In Matthew 26–27, Jesus felt negative emotions but was sinless in his expression of them. He also didn’t fake fine, either to himself or to his close friends. But what Jesus did with his negative emotions is instructive for us—he went to God with his feelings and yielded himself to the Father’s will.
“And going a little farther he fell on his face and prayed, saying, ‘My Father, if it be possible, let this cup pass from me; nevertheless, not as I will, but as you will.’” -Matthew 26:39
“Again, for the second time, he went away and prayed, ‘My Father, if this cannot pass unless I drink it, your will be done.’” Matthew 26:42
Like Jesus, we can tell God that our circumstances are painful as well as ask him to change our situation. Whether it be our health, job situation, childlessness, singleness, or any other condition, we can bring our requests to God and be honest with him about how we feel. He already knows anyway, so we may as well acknowledge it to him. We can lament the brokenness we experience in ourselves, our relationships, and our world.
But in the midst of our sadness, is there a sense of yielding to the Lord? In doing so, we acknowledge that we don’t know what God knows. We don’t know the purpose or the why. We don’t know the future. We don’t know the domino effects of decisions and circumstances. Our understanding is limited; his isn’t.
I’m writing this in a week filled with grief and death. Hospice being called. Death of a friend’s dad. A young life cut short by cancer. Cancer aggressively ravaging the body of another dear one.
While there’s certainly hope, comfort, and peace because of Christ, this is a week of feeling helpless while watching loved ones suffer and feeling loss when they pass. But having peace and joy as a Christian doesn’t mean I must paste a fake smile on my face and pretend not to feel sad about cancer, COVID, and death.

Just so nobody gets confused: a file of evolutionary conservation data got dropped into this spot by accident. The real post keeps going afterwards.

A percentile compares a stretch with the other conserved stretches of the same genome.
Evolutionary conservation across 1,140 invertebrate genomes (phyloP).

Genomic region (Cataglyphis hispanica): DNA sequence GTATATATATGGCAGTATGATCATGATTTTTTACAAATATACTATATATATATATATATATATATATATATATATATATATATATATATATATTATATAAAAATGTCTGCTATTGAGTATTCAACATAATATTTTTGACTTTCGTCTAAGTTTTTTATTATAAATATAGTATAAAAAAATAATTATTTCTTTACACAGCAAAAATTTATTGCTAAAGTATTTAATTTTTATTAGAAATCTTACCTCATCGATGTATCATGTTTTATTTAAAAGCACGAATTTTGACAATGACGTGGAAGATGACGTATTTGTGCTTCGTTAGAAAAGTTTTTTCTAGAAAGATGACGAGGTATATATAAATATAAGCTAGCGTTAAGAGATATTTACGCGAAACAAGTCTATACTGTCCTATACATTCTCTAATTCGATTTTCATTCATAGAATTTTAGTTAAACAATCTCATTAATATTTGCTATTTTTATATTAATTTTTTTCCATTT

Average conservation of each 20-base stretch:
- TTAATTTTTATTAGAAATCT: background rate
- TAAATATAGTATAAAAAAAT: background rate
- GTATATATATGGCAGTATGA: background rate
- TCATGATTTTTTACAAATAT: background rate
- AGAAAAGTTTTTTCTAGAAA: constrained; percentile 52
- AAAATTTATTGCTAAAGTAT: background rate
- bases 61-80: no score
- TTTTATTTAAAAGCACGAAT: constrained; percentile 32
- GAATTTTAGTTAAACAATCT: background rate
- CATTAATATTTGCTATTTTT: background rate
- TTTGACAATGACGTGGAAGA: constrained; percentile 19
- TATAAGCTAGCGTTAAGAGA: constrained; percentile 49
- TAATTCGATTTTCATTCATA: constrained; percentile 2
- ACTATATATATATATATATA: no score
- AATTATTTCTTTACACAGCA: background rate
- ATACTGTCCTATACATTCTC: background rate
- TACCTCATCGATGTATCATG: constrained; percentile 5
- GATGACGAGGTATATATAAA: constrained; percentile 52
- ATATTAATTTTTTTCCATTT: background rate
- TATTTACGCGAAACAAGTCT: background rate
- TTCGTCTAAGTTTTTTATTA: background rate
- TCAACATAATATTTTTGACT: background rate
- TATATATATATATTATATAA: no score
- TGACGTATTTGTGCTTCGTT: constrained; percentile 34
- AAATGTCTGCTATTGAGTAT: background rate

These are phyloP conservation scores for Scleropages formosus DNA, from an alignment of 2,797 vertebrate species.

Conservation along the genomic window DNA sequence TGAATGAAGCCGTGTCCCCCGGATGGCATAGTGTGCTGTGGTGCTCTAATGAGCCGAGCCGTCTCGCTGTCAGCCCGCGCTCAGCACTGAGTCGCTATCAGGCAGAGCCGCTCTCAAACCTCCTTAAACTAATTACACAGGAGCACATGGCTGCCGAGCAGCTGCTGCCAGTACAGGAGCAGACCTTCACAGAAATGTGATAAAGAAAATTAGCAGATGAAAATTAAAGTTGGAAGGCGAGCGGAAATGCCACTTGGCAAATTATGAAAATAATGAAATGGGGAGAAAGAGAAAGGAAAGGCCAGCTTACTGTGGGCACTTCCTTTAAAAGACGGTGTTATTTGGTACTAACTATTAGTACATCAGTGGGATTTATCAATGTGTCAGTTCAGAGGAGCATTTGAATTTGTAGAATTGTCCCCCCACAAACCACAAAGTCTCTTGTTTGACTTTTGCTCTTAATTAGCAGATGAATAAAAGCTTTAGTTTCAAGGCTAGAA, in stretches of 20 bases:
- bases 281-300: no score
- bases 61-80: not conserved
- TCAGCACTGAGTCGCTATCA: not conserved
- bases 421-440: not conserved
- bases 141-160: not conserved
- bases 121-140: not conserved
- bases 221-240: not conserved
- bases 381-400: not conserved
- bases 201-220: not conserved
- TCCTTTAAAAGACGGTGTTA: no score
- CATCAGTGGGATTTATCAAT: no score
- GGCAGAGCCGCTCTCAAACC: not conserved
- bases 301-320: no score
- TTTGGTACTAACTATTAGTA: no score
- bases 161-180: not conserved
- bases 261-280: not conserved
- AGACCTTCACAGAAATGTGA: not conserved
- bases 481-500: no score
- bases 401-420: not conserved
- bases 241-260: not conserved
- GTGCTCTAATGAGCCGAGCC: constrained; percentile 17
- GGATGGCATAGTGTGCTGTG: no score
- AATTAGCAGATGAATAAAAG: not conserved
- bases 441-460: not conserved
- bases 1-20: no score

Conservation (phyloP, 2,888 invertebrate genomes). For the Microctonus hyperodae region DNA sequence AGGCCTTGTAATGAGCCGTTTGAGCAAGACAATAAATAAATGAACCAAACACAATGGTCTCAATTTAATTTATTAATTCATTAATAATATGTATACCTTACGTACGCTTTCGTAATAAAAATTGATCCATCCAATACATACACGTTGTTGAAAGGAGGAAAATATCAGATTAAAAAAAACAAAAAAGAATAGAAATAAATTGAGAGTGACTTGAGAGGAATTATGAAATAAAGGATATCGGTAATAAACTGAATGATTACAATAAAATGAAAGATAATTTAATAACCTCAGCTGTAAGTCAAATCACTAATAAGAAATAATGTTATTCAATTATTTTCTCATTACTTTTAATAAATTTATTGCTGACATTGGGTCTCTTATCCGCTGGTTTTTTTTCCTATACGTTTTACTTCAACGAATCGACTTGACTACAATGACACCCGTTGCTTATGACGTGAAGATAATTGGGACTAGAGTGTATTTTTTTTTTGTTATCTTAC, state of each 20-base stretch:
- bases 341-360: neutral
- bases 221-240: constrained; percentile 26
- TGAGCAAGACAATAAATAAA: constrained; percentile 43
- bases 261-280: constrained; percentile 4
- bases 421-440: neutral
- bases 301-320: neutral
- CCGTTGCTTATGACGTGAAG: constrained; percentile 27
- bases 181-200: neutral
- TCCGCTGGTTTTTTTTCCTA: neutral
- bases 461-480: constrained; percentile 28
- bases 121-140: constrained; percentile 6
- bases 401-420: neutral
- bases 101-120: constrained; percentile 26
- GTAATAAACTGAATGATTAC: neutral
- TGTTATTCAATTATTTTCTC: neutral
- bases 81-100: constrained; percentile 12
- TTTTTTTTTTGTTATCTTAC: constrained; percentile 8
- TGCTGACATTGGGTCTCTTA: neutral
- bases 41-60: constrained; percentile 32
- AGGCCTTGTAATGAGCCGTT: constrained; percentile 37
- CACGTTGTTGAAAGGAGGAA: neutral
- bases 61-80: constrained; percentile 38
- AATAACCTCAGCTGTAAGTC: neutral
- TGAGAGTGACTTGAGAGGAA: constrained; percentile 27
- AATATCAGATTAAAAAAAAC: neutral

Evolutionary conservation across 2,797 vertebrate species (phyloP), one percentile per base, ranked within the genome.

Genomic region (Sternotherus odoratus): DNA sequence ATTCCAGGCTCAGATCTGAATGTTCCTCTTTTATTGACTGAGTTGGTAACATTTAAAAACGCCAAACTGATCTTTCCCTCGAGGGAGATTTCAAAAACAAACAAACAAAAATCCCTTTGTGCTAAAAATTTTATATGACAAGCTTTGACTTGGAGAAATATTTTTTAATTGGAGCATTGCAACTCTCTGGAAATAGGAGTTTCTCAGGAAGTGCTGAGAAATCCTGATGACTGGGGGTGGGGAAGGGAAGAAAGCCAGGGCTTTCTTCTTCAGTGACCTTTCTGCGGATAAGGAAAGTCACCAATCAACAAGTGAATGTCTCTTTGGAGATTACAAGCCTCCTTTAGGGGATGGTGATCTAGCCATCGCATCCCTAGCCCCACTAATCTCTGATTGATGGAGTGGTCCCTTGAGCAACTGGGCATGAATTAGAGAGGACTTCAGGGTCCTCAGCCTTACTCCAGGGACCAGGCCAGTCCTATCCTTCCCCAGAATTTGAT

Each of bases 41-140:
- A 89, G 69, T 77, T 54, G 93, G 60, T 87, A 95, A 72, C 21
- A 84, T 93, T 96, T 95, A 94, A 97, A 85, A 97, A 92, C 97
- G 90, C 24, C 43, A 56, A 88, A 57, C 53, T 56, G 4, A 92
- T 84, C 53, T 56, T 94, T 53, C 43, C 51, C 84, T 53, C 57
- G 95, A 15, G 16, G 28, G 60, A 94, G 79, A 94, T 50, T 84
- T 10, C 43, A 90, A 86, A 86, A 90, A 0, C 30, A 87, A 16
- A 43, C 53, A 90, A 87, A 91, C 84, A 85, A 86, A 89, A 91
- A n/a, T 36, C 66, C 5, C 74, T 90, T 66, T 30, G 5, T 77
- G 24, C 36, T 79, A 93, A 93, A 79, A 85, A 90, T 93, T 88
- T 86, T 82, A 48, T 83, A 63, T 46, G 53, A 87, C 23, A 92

Just because God uses our suffering doesn’t mean it’s part of his good design. And just because God allows suffering doesn’t mean he enjoys seeing his creation hurt. God the Father didn’t relish watching his Son die on the cross. Neither does he take delight in our pain.
Informing Our Understanding with Truth
When we suffer, we should be careful not to allow our circumstances to interpret God but to let God’s Word guide us in interpreting our circumstances. Remembering truth about God and the gospel is part of what it looks like to pivot toward him in our pain. Trusting in him doesn’t mean we have to pretend everything is hunky-dory, for we can feel sad, have questions, and even wrestle with doubt and still be trusting in him. Ultimately, we express our trust and hope when we turn to him with our emotions and cares, believing Scripture when it says we can cast all our anxieties on God “because he cares for you” (1 Pet. 5:7).
Meet the Author:
Ashley Chesnut serves as the Associate Young Adult Minister at The Church at Brook Hills in Birmingham, Alabama, and she’s the author of It's Not Just You: Freeing Women to Talk about Sexual Sin and Fight It Well. She has a Master of Divinity from Beeson Divinity School and a Certificate of Biblical Counseling from Southeastern Baptist Theological Seminary. When she's not at the church or meeting with girls, you can probably find her at the farmer's market or trying some new local restaurant.